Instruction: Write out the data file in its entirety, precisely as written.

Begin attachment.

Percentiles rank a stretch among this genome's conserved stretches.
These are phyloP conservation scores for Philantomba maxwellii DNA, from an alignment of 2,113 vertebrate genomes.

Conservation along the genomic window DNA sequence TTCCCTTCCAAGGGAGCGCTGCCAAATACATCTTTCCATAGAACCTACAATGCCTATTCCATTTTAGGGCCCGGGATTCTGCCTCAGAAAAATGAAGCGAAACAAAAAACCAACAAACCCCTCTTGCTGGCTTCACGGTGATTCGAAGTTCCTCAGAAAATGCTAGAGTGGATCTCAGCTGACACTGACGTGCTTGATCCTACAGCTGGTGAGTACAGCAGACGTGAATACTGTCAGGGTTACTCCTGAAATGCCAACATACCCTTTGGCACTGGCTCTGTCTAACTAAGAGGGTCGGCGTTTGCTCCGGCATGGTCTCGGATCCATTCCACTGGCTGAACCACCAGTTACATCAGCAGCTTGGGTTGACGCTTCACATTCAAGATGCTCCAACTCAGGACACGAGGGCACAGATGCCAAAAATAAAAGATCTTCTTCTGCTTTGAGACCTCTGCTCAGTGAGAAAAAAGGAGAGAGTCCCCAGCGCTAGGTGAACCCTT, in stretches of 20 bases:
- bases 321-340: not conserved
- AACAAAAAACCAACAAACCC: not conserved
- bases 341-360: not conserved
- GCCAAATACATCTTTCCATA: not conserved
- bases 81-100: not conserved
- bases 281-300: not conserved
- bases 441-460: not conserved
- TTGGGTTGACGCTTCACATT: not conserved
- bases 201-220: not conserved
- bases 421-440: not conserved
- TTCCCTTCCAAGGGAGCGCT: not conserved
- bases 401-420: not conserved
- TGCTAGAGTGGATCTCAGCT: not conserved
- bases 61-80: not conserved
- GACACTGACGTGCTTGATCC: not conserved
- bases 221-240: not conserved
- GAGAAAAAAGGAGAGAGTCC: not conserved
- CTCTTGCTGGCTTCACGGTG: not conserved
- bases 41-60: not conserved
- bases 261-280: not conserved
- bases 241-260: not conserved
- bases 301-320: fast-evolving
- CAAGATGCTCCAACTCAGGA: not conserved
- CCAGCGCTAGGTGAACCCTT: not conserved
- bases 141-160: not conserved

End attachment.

Percentiles rank a stretch among this genome's conserved stretches.
These are phyloP conservation scores for Philantomba maxwellii DNA, from an alignment of 2,113 vertebrate genomes.

Conservation along the genomic window DNA sequence TTCCCTTCCAAGGGAGCGCTGCCAAATACATCTTTCCATAGAACCTACAATGCCTATTCCATTTTAGGGCCCGGGATTCTGCCTCAGAAAAATGAAGCGAAACAAAAAACCAACAAACCCCTCTTGCTGGCTTCACGGTGATTCGAAGTTCCTCAGAAAATGCTAGAGTGGATCTCAGCTGACACTGACGTGCTTGATCCTACAGCTGGTGAGTACAGCAGACGTGAATACTGTCAGGGTTACTCCTGAAATGCCAACATACCCTTTGGCACTGGCTCTGTCTAACTAAGAGGGTCGGCGTTTGCTCCGGCATGGTCTCGGATCCATTCCACTGGCTGAACCACCAGTTACATCAGCAGCTTGGGTTGACGCTTCACATTCAAGATGCTCCAACTCAGGACACGAGGGCACAGATGCCAAAAATAAAAGATCTTCTTCTGCTTTGAGACCTCTGCTCAGTGAGAAAAAAGGAGAGAGTCCCCAGCGCTAGGTGAACCCTT, in stretches of 20 bases:
- bases 321-340: not conserved
- AACAAAAAACCAACAAACCC: not conserved
- bases 341-360: not conserved
- GCCAAATACATCTTTCCATA: not conserved
- bases 81-100: not conserved
- bases 281-300: not conserved
- bases 441-460: not conserved
- TTGGGTTGACGCTTCACATT: not conserved
- bases 201-220: not conserved
- bases 421-440: not conserved
- TTCCCTTCCAAGGGAGCGCT: not conserved
- bases 401-420: not conserved
- TGCTAGAGTGGATCTCAGCT: not conserved
- bases 61-80: not conserved
- GACACTGACGTGCTTGATCC: not conserved
- bases 221-240: not conserved
- GAGAAAAAAGGAGAGAGTCC: not conserved
- CTCTTGCTGGCTTCACGGTG: not conserved
- bases 41-60: not conserved
- bases 261-280: not conserved
- bases 241-260: not conserved
- bases 301-320: fast-evolving
- CAAGATGCTCCAACTCAGGA: not conserved
- CCAGCGCTAGGTGAACCCTT: not conserved
- bases 141-160: not conserved